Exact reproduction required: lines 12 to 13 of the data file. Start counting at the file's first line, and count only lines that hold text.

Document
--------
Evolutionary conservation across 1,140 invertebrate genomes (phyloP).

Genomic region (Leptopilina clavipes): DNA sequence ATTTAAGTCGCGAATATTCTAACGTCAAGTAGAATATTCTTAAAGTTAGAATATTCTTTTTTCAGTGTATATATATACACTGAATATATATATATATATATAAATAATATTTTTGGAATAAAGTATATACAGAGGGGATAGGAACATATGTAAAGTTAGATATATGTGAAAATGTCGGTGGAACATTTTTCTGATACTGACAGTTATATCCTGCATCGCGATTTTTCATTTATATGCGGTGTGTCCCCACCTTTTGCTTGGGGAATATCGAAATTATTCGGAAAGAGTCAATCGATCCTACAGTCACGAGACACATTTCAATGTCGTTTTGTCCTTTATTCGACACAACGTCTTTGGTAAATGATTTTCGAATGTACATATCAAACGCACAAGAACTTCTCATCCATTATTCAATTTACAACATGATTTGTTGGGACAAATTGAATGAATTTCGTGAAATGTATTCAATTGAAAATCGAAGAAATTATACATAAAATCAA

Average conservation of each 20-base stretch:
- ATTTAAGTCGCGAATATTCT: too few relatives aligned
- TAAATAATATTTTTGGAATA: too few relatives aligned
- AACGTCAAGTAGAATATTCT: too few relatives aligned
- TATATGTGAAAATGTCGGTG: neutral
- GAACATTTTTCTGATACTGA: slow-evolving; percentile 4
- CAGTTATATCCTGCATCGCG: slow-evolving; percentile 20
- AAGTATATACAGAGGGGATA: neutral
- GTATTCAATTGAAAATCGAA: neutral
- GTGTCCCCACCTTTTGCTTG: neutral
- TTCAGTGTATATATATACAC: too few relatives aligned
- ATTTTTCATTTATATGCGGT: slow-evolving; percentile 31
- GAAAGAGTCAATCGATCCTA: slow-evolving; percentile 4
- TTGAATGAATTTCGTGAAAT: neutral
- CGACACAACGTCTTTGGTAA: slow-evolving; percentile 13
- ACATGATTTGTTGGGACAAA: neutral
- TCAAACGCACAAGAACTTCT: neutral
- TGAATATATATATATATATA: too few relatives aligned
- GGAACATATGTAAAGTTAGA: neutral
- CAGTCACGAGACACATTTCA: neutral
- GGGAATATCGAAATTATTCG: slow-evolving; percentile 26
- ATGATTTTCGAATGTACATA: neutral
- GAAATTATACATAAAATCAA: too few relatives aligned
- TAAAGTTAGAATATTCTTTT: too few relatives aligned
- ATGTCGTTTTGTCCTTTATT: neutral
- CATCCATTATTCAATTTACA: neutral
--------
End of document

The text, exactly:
- GTGTCCCCACCTTTTGCTTG: neutral
- TTCAGTGTATATATATACAC: too few relatives aligned